Overcoming COVID-19 Challenges to Deliver Walk With Ease
Submission Date: October 2020
Entry Type: Case Study
State/Territory Submitted on the Behalf of: Other
States/Territories Involved: Massachusetts, New Mexico, South Dakota, Texas, Other
Funding Source: CDC, NACDDCDC Funding:
YesCDC Funding (Specified):
Other CDC FundingDomain Addressed:
Environmental ApproachesPublic Health Issue:
More than 23 percent of adults in the U.S. have arthritis.1 This disease has high comorbidity, commonly occurring with other diseases such as diabetes, heart disease, and obesity, which can complicate the management of arthritis and co-occurring conditions.2
Research has shown physical activity, specifically walking, can reduce harmful arthritis symptoms.3 According to the Centers for Disease Control and Prevention (CDC), low-impact and “joint-friendly” activities, such as brisk walking and flexibility exercises, do not put stress on the joints. Repeated exercise over time can decrease arthritis pain while increasing muscle function and overall quality of life. Other benefits of participating in regular physical activity include reduced anxiety and depression. Research suggests such improvements in mood are caused by increased blood flow to the brain and circulation around the body.4
Physical and mental wellness are particularly important for warding off depression and anxiety, such as that which can arise during a global pandemic. Just a few months into the pandemic, data indicated a high prevalence of mental distress in countries around the world.5 In May 2020, the Director-General of the World Health Organization remarked about the impact of the pandemic on people’s mental health, calling it “extremely concerning.”6
A recently-published study confirms this, showing a significant increase in stress-induced cardiomyopathy, or “broken heart syndrome,” during the early months of the coronavirus (SARS-CoV-2 or COVID-19) pandemic.5 The syndrome is triggered by stressful events and occurs when muscles in the heart weaken, leading to symptoms that mimic a heart attack, such as shortness of breath and chest pain.5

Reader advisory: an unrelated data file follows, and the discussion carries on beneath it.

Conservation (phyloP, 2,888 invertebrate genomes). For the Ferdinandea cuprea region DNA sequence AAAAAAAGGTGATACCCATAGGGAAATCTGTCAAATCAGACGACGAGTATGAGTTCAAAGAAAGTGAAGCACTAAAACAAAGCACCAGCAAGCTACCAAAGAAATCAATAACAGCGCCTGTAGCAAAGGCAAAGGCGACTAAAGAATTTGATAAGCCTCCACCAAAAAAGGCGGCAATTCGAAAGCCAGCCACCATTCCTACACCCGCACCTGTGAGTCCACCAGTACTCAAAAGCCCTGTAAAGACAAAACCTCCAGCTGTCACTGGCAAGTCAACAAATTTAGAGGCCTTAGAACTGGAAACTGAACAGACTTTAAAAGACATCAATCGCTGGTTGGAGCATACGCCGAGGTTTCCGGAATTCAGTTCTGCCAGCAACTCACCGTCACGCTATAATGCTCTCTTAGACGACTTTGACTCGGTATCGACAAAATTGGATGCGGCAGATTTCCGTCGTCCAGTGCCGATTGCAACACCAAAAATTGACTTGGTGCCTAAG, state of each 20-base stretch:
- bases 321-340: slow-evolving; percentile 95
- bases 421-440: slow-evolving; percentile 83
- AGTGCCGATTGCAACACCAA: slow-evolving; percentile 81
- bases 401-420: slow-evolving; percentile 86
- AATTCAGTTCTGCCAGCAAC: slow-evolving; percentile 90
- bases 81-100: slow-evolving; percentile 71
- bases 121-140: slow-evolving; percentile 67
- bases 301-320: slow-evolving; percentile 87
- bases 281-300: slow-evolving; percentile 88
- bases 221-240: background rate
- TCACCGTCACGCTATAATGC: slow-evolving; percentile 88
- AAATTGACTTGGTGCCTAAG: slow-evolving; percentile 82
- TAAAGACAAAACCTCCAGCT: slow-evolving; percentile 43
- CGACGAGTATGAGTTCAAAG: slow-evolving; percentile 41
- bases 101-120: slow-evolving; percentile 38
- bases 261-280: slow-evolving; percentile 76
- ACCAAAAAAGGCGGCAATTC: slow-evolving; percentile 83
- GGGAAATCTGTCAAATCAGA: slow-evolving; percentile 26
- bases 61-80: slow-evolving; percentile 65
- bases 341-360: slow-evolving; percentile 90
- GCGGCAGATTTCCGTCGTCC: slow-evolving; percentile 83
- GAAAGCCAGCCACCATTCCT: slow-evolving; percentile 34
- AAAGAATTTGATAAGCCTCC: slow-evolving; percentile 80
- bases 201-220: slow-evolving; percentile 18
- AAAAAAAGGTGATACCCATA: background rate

Even those not infected with COVID-19 are experiencing the stressors of the pandemic. The study’s lead cardiologist, Dr. Ankur Kalra, states, “emotional distancing is not healthy.”5 Top stressors concluded from the study include strict social distancing rules, imposed quarantine, and lack of social interaction.5
Lack of social interaction is regarded as a public health risk affecting a majority of older adults. In the U.S. of the 25 percent of community-dwelling older adults that are considered to be socially isolated, 43 percent report feeling lonely.7 The COVID-19 pandemic is only increasing feelings of loneliness within this age group, with “safer at home” orders further limiting social interaction.7 Restrictions were established to minimize the spread of the virus, particularly for most at-risk groups including older adults and those with preexisting health conditions.8
Though the effects of the novel coronavirus on those with preexisting conditions are still being assessed, some research suggests that those who suffer from rheumatoid arthritis (RA) may be more at risk for contracting COVID-19 due to their weakened immune system from immunosuppressive therapy treatments and presence of comorbidities.9 Their health status also puts those who have RA at risk for developing more severe symptoms.9 In addition to these physical health effects, people living with arthritis “are experiencing a substantially higher increase in anxiety and depression compared to before the coronavirus pandemic,” according to the Arthritis Foundation Live Yes! INSIGHTS Program.10